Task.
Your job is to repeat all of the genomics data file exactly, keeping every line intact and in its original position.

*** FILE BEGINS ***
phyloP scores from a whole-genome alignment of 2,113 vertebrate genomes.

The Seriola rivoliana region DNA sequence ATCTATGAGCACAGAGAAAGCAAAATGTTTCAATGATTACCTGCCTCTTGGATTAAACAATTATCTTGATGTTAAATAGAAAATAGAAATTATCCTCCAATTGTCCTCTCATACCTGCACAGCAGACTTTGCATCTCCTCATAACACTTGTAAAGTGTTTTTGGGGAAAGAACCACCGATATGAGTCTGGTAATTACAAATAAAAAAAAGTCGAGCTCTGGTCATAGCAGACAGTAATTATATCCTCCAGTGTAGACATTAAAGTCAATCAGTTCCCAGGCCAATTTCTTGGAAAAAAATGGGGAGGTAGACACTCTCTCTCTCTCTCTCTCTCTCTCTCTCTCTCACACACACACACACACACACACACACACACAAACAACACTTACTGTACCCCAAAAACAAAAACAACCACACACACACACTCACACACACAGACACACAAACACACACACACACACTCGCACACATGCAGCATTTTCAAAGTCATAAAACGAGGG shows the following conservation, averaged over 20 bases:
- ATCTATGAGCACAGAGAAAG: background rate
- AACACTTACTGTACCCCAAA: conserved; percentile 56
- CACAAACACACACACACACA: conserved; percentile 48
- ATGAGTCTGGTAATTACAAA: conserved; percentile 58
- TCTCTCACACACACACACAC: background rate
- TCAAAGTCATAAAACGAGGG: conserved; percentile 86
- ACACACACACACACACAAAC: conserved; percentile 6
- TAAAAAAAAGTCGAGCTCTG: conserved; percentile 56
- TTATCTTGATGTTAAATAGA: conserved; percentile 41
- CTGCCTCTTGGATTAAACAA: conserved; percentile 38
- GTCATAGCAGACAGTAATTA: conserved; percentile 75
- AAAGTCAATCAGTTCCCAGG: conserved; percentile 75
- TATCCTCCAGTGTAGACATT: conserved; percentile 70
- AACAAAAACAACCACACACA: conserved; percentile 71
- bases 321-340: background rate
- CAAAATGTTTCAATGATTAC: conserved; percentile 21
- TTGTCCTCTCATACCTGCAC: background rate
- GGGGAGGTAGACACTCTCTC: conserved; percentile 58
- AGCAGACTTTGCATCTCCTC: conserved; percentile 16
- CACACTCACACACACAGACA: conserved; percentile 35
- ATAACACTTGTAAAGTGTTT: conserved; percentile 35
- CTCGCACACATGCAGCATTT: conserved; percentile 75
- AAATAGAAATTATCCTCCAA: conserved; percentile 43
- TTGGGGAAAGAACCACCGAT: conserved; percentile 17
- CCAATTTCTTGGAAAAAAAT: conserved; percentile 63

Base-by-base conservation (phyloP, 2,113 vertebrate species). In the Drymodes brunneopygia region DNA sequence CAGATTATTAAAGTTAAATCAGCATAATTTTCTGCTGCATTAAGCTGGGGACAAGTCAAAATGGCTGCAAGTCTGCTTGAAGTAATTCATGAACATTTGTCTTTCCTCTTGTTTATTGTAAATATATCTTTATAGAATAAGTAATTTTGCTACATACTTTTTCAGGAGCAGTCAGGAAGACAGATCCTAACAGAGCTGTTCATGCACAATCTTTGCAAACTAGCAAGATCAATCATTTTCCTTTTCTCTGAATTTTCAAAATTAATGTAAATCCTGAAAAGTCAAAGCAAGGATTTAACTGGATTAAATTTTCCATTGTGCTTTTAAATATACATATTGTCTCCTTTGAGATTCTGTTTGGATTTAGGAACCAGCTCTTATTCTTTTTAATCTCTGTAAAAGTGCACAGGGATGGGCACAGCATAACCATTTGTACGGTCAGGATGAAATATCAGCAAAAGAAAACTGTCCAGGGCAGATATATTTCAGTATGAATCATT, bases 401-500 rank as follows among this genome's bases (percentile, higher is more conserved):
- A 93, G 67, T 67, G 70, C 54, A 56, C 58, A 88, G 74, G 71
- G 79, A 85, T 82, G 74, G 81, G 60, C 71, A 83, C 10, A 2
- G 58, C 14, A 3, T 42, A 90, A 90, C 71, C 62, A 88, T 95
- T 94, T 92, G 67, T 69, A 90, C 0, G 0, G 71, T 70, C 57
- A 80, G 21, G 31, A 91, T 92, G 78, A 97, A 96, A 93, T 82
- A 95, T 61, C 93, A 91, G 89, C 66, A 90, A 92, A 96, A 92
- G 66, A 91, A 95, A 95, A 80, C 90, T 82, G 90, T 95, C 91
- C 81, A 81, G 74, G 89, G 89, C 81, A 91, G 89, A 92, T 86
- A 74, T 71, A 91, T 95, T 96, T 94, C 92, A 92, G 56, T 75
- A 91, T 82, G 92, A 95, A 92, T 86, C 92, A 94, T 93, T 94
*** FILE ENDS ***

phyloP scores from a whole-genome alignment of 2,113 vertebrate genomes.

The Seriola rivoliana region DNA sequence ATCTATGAGCACAGAGAAAGCAAAATGTTTCAATGATTACCTGCCTCTTGGATTAAACAATTATCTTGATGTTAAATAGAAAATAGAAATTATCCTCCAATTGTCCTCTCATACCTGCACAGCAGACTTTGCATCTCCTCATAACACTTGTAAAGTGTTTTTGGGGAAAGAACCACCGATATGAGTCTGGTAATTACAAATAAAAAAAAGTCGAGCTCTGGTCATAGCAGACAGTAATTATATCCTCCAGTGTAGACATTAAAGTCAATCAGTTCCCAGGCCAATTTCTTGGAAAAAAATGGGGAGGTAGACACTCTCTCTCTCTCTCTCTCTCTCTCTCTCTCTCACACACACACACACACACACACACACACACAAACAACACTTACTGTACCCCAAAAACAAAAACAACCACACACACACACTCACACACACAGACACACAAACACACACACACACACTCGCACACATGCAGCATTTTCAAAGTCATAAAACGAGGG shows the following conservation, averaged over 20 bases:
- ATCTATGAGCACAGAGAAAG: background rate
- AACACTTACTGTACCCCAAA: conserved; percentile 56
- CACAAACACACACACACACA: conserved; percentile 48
- ATGAGTCTGGTAATTACAAA: conserved; percentile 58
- TCTCTCACACACACACACAC: background rate
- TCAAAGTCATAAAACGAGGG: conserved; percentile 86
- ACACACACACACACACAAAC: conserved; percentile 6
- TAAAAAAAAGTCGAGCTCTG: conserved; percentile 56
- TTATCTTGATGTTAAATAGA: conserved; percentile 41
- CTGCCTCTTGGATTAAACAA: conserved; percentile 38
- GTCATAGCAGACAGTAATTA: conserved; percentile 75
- AAAGTCAATCAGTTCCCAGG: conserved; percentile 75
- TATCCTCCAGTGTAGACATT: conserved; percentile 70
- AACAAAAACAACCACACACA: conserved; percentile 71
- bases 321-340: background rate
- CAAAATGTTTCAATGATTAC: conserved; percentile 21
- TTGTCCTCTCATACCTGCAC: background rate
- GGGGAGGTAGACACTCTCTC: conserved; percentile 58
- AGCAGACTTTGCATCTCCTC: conserved; percentile 16
- CACACTCACACACACAGACA: conserved; percentile 35
- ATAACACTTGTAAAGTGTTT: conserved; percentile 35
- CTCGCACACATGCAGCATTT: conserved; percentile 75
- AAATAGAAATTATCCTCCAA: conserved; percentile 43
- TTGGGGAAAGAACCACCGAT: conserved; percentile 17
- CCAATTTCTTGGAAAAAAAT: conserved; percentile 63

Base-by-base conservation (phyloP, 2,113 vertebrate species). In the Drymodes brunneopygia region DNA sequence CAGATTATTAAAGTTAAATCAGCATAATTTTCTGCTGCATTAAGCTGGGGACAAGTCAAAATGGCTGCAAGTCTGCTTGAAGTAATTCATGAACATTTGTCTTTCCTCTTGTTTATTGTAAATATATCTTTATAGAATAAGTAATTTTGCTACATACTTTTTCAGGAGCAGTCAGGAAGACAGATCCTAACAGAGCTGTTCATGCACAATCTTTGCAAACTAGCAAGATCAATCATTTTCCTTTTCTCTGAATTTTCAAAATTAATGTAAATCCTGAAAAGTCAAAGCAAGGATTTAACTGGATTAAATTTTCCATTGTGCTTTTAAATATACATATTGTCTCCTTTGAGATTCTGTTTGGATTTAGGAACCAGCTCTTATTCTTTTTAATCTCTGTAAAAGTGCACAGGGATGGGCACAGCATAACCATTTGTACGGTCAGGATGAAATATCAGCAAAAGAAAACTGTCCAGGGCAGATATATTTCAGTATGAATCATT, bases 401-500 rank as follows among this genome's bases (percentile, higher is more conserved):
- A 93, G 67, T 67, G 70, C 54, A 56, C 58, A 88, G 74, G 71
- G 79, A 85, T 82, G 74, G 81, G 60, C 71, A 83, C 10, A 2
- G 58, C 14, A 3, T 42, A 90, A 90, C 71, C 62, A 88, T 95
- T 94, T 92, G 67, T 69, A 90, C 0, G 0, G 71, T 70, C 57
- A 80, G 21, G 31, A 91, T 92, G 78, A 97, A 96, A 93, T 82
- A 95, T 61, C 93, A 91, G 89, C 66, A 90, A 92, A 96, A 92
- G 66, A 91, A 95, A 95, A 80, C 90, T 82, G 90, T 95, C 91
- C 81, A 81, G 74, G 89, G 89, C 81, A 91, G 89, A 92, T 86
- A 74, T 71, A 91, T 95, T 96, T 94, C 92, A 92, G 56, T 75
- A 91, T 82, G 92, A 95, A 92, T 86, C 92, A 94, T 93, T 94